No. This isn’t an updated version of Old McDonald Had a Farm (Ee i ee i o). It stands for Episcopal Diocesan Ecumenical and Interreligious Officer. EDEIO is the national network of those designated by their diocesan bishops with special responsibility for encouraging the search for the wider visible unity of Christ’s Church and collegial relationships with members of other religions. In the dioceses of Eastern and Western Michigan, it’s my joy to serve as the Ecumenical and Interreligious Officer.
The annual meeting of EDEIOs is held at the National Workshop on Christian Unity (NWCU) along with Roman Catholic, Evangelical Lutheran, United Methodist, and other Evangelical ecumenical networks. I attended the NWCU (for the first time pre-COVID in 2019) and last month in Milwaukee from May 8 – 11. The theme for this year’s workshop came from the theme for this past January’s Week of Prayer for Christian Unity, which comes from Isaiah 1:17 “Do Good; Seek Justice,” and was developed by the Minnesota Council of Churches in response to the injustice experienced by people of color in that state and beyond.
The Rev. Canon Dr. Stephanie Spellers, who serves as Canon to the Presiding Bishop for Evangelism, Reconciliation, and Creation Care was our Theologian-in-Residence. To begin each session, Canon Spellers led us in singing Wade in the Water; a spiritual that Harriet Tubman used, to tell escaping slaves to get off the trail and into the water to make sure the dogs slave catchers used, couldn’t sniff out their trail. Canon Spellers also led us in considering Isaiah’s theme under three sub-topics: listening to the biblical call to justice, lamenting the lack of justice in our world, and living into justice in our communities. And each day we joined in table conversations around the practice of justice, facilitated by the Lombard Mennonite Peace Center.
What rose up for me at this workshop was the embodiment of collegiality. What rose up for me at this workshop was the realization that even in our time, so many American Christians hold on –– to varying degrees –– to a “we’re right, you’re wrong” mindset, in both theology and action. And that perspective –– either consciously or not –– filters down to barriers we erect over denominational and parochial issues; on everything from human sexuality to how we administer Communion.
I started to become aware of these distinctions while I was growing up as a Jewish (recently Bar Mitzvah’d) young man; when televangelists like Jerry Falwell and Pat Robertson promised damnation and eternal fire for those who didn’t think as they thought or believe as they believed. And while many moderate Christians dismissed this kind of extremism, they nevertheless embraced some version of denominational and/or religious exclusivity.
Yet, the Rev. Michael Kinnamon (past General Secretary of the National Council of Churches) said that “Denominations are wonderful adjectives, but idolatrous nouns.” And the late Rev. Walter R. Bouman (contributor to the Called to Common Mission Concordat) said “The agreement between the Episcopal Church and the ELCA is a witness that God is making One, what had previously been divided. Failure to be in full communion with each other is sinful before God, because it means that the denominations are simply brand names competing for a share of the Christian market.”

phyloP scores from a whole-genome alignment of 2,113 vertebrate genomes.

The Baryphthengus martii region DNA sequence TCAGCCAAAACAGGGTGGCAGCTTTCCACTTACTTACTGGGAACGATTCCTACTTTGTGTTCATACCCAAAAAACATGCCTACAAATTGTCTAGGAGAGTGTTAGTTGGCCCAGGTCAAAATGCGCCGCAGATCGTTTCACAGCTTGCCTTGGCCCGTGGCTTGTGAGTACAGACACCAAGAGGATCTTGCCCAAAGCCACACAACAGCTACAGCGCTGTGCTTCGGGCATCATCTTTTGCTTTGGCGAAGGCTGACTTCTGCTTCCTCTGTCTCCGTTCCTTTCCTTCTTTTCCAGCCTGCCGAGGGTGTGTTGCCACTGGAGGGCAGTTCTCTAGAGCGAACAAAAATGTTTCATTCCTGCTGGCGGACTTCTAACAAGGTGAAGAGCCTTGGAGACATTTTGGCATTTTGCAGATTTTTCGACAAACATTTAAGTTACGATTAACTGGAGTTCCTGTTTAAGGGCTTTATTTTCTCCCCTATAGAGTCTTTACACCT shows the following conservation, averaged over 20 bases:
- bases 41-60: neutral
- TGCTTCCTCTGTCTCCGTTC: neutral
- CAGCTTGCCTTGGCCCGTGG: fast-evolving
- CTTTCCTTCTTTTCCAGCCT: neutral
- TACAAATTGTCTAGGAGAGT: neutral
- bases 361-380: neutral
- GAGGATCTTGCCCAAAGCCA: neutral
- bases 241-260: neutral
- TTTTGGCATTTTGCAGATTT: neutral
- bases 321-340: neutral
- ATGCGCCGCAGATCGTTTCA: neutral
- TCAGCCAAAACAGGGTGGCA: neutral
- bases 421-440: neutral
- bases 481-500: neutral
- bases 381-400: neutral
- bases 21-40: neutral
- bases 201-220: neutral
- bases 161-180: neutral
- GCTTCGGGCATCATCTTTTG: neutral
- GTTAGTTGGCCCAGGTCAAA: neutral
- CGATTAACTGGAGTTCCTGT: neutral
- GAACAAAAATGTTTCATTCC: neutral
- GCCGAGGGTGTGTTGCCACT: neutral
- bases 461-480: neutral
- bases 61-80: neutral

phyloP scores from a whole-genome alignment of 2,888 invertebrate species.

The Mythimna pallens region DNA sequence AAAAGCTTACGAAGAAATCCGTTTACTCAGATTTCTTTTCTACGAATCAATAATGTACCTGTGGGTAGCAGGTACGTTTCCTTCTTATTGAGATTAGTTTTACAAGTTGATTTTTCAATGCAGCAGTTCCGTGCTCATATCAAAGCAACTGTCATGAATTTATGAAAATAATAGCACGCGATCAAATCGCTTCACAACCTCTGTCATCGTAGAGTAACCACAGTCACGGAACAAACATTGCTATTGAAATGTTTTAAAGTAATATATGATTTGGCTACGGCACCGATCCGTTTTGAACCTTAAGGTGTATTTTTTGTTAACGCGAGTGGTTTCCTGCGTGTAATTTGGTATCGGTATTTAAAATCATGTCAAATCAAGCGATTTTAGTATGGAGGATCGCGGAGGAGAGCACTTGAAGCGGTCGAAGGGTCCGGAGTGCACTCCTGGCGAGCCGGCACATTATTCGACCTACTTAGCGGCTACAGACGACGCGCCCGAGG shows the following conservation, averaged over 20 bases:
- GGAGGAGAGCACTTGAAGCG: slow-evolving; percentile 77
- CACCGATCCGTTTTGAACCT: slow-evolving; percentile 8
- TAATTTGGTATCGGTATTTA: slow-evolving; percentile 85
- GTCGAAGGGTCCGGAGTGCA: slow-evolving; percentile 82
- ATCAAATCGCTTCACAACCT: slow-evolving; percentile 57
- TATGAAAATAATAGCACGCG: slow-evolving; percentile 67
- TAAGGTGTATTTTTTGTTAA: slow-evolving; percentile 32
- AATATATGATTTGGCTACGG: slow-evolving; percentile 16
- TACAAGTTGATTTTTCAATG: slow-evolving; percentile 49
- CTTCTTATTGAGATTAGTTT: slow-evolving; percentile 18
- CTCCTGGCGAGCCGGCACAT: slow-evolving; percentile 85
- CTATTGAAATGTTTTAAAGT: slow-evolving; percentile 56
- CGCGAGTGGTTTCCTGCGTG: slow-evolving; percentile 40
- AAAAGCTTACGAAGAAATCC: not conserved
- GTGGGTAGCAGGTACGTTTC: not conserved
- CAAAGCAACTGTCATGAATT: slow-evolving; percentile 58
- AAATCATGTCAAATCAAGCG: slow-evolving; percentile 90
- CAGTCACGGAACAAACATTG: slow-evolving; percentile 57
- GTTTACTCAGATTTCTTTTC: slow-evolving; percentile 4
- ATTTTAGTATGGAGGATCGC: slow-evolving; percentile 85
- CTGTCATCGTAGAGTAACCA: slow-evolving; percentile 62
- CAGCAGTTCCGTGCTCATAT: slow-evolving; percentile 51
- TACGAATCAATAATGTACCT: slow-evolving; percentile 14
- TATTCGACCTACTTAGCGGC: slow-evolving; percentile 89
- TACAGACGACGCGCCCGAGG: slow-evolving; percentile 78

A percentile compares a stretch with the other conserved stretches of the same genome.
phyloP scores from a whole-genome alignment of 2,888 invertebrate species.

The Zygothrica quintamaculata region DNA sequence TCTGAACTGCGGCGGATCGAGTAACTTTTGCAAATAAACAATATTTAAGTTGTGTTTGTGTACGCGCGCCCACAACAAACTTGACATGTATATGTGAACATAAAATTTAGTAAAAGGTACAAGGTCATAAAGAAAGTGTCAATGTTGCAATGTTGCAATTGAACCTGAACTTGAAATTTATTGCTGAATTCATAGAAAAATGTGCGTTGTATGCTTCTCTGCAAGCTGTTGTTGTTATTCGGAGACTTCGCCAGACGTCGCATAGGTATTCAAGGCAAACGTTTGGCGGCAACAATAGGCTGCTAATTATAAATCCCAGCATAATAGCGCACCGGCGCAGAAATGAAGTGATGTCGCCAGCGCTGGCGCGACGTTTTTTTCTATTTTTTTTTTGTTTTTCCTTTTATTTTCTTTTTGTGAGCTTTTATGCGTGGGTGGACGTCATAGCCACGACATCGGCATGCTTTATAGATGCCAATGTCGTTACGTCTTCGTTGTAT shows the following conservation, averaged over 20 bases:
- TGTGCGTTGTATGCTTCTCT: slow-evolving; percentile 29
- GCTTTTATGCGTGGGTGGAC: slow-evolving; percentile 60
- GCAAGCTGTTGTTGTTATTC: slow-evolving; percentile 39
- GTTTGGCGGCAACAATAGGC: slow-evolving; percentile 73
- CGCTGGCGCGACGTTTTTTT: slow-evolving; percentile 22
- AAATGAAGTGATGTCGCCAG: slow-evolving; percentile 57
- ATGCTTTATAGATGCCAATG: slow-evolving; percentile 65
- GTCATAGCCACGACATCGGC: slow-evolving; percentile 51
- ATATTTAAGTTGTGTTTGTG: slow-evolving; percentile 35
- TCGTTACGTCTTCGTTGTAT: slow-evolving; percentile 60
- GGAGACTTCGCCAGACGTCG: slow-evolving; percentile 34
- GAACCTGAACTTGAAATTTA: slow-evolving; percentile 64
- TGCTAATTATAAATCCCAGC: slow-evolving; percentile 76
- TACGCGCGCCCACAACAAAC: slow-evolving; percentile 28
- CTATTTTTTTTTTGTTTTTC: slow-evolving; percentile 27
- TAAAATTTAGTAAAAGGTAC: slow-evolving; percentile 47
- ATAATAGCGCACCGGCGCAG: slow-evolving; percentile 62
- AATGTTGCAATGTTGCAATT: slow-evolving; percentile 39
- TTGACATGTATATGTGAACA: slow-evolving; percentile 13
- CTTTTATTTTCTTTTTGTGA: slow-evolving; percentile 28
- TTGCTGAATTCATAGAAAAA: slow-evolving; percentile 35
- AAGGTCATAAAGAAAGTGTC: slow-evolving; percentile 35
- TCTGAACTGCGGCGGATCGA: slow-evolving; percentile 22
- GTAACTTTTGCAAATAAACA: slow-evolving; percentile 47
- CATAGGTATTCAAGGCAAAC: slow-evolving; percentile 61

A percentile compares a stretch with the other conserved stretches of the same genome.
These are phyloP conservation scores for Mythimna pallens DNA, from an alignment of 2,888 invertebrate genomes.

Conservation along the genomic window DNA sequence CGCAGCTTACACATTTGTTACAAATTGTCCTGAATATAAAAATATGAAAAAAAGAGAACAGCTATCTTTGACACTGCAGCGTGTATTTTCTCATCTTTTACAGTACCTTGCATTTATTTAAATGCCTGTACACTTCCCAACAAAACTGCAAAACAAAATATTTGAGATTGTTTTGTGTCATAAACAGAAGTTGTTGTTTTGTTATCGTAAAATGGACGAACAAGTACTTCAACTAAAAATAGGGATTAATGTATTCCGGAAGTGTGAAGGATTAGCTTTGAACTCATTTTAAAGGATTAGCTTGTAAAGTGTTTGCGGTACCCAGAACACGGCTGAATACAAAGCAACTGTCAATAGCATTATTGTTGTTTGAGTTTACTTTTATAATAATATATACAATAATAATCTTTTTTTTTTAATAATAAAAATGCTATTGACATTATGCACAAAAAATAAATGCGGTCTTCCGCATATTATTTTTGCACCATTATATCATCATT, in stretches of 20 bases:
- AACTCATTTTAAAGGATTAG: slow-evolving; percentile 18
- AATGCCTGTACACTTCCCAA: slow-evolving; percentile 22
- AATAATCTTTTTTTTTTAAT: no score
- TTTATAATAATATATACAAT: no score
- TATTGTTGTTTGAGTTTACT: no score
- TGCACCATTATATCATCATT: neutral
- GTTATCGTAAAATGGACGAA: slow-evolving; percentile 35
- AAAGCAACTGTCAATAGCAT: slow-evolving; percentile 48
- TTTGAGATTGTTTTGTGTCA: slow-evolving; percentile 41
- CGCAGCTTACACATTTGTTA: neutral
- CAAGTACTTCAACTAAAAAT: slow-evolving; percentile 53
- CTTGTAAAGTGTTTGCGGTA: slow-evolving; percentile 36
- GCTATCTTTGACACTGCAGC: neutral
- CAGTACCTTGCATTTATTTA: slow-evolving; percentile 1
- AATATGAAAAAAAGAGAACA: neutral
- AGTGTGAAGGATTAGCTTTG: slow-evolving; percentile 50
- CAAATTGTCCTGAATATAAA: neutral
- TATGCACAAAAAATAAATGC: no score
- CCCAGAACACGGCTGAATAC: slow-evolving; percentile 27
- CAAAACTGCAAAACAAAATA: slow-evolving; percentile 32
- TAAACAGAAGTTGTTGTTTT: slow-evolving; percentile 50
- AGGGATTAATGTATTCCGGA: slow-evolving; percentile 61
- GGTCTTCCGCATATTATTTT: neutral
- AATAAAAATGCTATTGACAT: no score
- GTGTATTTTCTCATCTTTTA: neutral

Christianity began with Jesus, a devout Jew, who rather than wanting to start a new religion, simply wanted Temple leadership and Temple worship to be reformed. As Martin Luther didn’t want to start Lutheranism but wanted the Roman church to reform. Yet according to the Center for the Study of Global Christianity, there are more than twohundred Christian denominations in the U.S., and more than forty-five thousand globally. Forty-five thousand! That’s a lot of groups implying (or saying outright) that they’re right and others –– while maybe not quite wrong –– aren’t quite as right.
The Rt. Rev. Thomas E. Breidenthal, ninth bishop of the Diocese of Southern Ohio, wrote (as part of the DuBose Lectures at the School of Theology at the University of the South) that our relationships with each other are of paramount importance, because the atonement necessary to salvation includes our atonement with one another –– human to human –– and that the divisions between us are lies. In John’s Gospel (17:221a) we hear Jesus pray that the disciples may all be one; and that as the Father is in Jesus and Jesus is in the Father, may they also be in them. It’s like E pluribus unum; which is translated as “Out of many, One;” and is the motto of the United States. And in this time, we are all trying in so many ways to find our way back to being One, aren’t we?
Presiding Bishop Katharine Jefferts Schori (past Presiding Bishop of the Episcopal Church) said “For us Christians, Jesus is our doorway to God; but for us to think that God couldn’t possibly act in some other way, is for us humans to put God in a very small box.”
Boxes don’t exist in creation. They are human-made. Let’s not have boxes. And we get a further glimpse of this truth in Ps. 118:5: I called out to God from my narrowness, and God answered me with a vast expanse. And in 1 Corinthians 13: For we know only in part; we see in a mirror dimly, but when the complete comes, the partial will come to an end.
God’s diversity was never intended to be divisive. So as the riot of spring growth explodes from the ground, let’s affirm diversity in all its life-giving forms, and recapture and share with each other, some grace from God’s garden.
the Rev. Mike Wernick,